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Near-field optical trapping in a non-conservative force field

Abstract

The force-field generated by a near-field optical trap is analyzed. A C-shaped engraving on a gold film is considered as the trap. By separating out the conservative component and the solenoidal component of the force-field using Helmholtz-Hodge decomposition, it was found that the force is non-conservative. Conventional method of calculating the optical potential from the force-field is shown to be inaccurate when the trapping force is not purely conservative. An alternative method is presented to accurately estimate the potential. The positional statistics of a trapped nanoparticle in this non-conservative field is calculated. A model is proposed that relates the position distribution to the conservative component of the force. The model is found to be consistent with numerical and experimental results. In order to show the generality of the approach, the same analysis is repeated for a plasmonic trap consisting of a gold nanopillar. Similar consistency is observed for this structure as well.

Introduction

Trapping of micron and submicron sized particles have received significant attention in several branches of science including biotechnology1,2,3, physics4, and chemistry5. Optical trapping and manipulation schemes are playing an important role in the operation of lab-on-a-chip (LOC) devices6. Accurate modeling of optical trapping forces are becoming more and more important for the design process as the complexity of such devices increase.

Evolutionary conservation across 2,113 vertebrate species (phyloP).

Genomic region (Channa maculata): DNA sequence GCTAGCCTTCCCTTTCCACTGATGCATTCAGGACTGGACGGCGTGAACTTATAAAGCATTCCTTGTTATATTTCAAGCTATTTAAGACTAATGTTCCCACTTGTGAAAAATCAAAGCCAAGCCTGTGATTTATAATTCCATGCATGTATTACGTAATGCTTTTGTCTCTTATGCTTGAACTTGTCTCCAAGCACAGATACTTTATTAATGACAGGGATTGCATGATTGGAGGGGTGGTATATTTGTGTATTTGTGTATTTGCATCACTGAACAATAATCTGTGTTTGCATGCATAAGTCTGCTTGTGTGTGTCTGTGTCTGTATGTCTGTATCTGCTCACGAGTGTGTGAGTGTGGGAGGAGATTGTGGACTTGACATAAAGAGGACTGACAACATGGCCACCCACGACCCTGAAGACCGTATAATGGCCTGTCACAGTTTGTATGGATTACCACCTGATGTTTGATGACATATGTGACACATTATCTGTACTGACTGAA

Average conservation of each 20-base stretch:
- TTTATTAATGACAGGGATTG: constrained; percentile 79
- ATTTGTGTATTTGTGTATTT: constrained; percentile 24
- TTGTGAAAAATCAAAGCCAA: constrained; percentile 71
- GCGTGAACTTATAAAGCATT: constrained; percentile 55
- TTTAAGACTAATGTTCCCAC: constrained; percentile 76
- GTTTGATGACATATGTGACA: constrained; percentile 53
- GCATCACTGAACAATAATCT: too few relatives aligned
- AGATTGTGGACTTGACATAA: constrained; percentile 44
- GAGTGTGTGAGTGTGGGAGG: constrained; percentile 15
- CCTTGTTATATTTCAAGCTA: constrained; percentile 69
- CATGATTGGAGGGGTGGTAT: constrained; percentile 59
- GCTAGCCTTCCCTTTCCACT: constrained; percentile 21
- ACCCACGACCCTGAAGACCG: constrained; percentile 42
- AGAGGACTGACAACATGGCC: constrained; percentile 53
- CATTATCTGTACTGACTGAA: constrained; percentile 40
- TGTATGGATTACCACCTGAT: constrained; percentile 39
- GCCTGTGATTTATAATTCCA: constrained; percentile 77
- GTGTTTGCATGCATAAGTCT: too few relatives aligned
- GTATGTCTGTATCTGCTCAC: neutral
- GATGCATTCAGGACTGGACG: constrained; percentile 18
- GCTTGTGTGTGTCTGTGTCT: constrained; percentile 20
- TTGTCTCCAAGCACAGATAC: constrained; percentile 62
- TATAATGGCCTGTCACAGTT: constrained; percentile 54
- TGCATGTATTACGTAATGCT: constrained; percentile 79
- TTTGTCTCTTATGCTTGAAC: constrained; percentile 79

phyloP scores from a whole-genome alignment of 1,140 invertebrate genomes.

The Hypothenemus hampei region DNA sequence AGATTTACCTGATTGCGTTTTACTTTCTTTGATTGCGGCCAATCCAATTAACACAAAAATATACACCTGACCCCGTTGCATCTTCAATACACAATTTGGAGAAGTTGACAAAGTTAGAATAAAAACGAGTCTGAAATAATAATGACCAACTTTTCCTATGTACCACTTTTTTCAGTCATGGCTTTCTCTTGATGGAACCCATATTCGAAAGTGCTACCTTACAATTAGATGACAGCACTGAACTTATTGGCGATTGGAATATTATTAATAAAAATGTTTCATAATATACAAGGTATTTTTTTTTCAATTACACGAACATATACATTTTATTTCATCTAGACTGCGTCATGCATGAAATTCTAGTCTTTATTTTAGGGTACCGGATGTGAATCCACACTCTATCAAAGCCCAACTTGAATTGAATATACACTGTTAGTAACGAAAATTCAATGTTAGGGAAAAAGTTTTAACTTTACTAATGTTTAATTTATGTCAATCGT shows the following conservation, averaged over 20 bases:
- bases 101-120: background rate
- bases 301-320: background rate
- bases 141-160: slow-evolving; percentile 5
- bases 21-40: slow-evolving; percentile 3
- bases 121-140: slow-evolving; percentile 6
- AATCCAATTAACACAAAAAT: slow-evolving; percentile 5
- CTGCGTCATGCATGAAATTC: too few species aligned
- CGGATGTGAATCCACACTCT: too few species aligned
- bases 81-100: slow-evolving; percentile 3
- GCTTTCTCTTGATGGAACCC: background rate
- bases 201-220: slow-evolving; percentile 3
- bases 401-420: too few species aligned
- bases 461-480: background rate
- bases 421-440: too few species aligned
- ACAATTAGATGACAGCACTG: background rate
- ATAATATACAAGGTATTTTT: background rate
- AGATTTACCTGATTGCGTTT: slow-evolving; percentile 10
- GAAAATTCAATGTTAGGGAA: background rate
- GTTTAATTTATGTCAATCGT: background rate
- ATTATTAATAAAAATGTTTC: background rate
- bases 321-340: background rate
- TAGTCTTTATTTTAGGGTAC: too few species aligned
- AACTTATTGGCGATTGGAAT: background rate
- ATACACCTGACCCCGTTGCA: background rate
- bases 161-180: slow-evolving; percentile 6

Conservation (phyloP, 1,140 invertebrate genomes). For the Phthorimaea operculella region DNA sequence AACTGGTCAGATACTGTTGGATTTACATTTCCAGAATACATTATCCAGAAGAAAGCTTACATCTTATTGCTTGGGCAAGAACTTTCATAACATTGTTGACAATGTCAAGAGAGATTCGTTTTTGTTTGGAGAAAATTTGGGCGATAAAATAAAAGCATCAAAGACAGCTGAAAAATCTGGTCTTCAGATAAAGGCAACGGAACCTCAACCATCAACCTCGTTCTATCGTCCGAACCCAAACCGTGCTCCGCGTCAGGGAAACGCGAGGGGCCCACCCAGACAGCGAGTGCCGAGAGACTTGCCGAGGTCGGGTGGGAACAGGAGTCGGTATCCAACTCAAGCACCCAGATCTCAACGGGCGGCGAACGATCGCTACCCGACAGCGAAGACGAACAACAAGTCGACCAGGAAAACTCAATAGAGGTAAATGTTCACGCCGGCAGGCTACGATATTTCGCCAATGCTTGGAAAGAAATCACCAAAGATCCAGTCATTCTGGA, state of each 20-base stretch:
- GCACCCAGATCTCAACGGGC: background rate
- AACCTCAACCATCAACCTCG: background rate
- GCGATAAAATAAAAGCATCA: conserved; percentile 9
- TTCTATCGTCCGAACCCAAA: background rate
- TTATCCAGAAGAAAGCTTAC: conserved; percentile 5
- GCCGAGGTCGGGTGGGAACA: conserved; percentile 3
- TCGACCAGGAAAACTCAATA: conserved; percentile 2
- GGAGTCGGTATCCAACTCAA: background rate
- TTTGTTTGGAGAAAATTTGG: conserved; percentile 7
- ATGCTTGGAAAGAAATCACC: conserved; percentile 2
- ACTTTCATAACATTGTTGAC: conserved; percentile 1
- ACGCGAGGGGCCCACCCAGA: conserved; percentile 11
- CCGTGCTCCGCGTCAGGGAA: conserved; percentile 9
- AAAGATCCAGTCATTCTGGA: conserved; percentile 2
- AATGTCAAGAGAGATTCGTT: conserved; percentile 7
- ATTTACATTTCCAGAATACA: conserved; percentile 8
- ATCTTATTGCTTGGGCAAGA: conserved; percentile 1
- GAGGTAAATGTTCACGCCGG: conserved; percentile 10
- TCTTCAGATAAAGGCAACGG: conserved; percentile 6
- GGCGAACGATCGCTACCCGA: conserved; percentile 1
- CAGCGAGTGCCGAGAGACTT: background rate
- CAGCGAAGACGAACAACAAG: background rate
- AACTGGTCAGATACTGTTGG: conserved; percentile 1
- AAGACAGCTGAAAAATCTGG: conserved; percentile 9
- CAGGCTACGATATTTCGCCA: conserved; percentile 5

Free space optical trapping can be achieved by tightly focusing a laser beam. Such setups are known as optical tweezers where particles become trapped near the focus point of the laser beam due to the gradient forces7,8,9. To apply sufficient gradient force for successful trapping, the spot size of the focused laser beam must be comparable to the size the particle. As a result, the smallest particle that can be trapped is determined by the diffraction limit. To overcome this limitation, near-field optical traps have been developed. Such traps use the evanescent fields generated by plasmonic nanostructures10,11,12 or dielectric waveguides2 to create the gradient forces. Unlike propagating fields, evanescent fields can be focused beyond the diffraction limit11, making it possible to trap particles smaller than the limit of optical tweezers. Moreover, compared to the three-dimensional nature of optical tweezers, near-field traps, such as plasmonic traps, are planar in nature. This makes it possible to fabricate multiple plasmonic traps on a single substrate for LOC applications13. By using multiple plasmonic traps on a chip, it is possible to achieve controlled manipulation of nanoparticles14,15. Designing such a complex system requires fast and accurate characterization of the force-field and the particle motion near a plasmonic trap.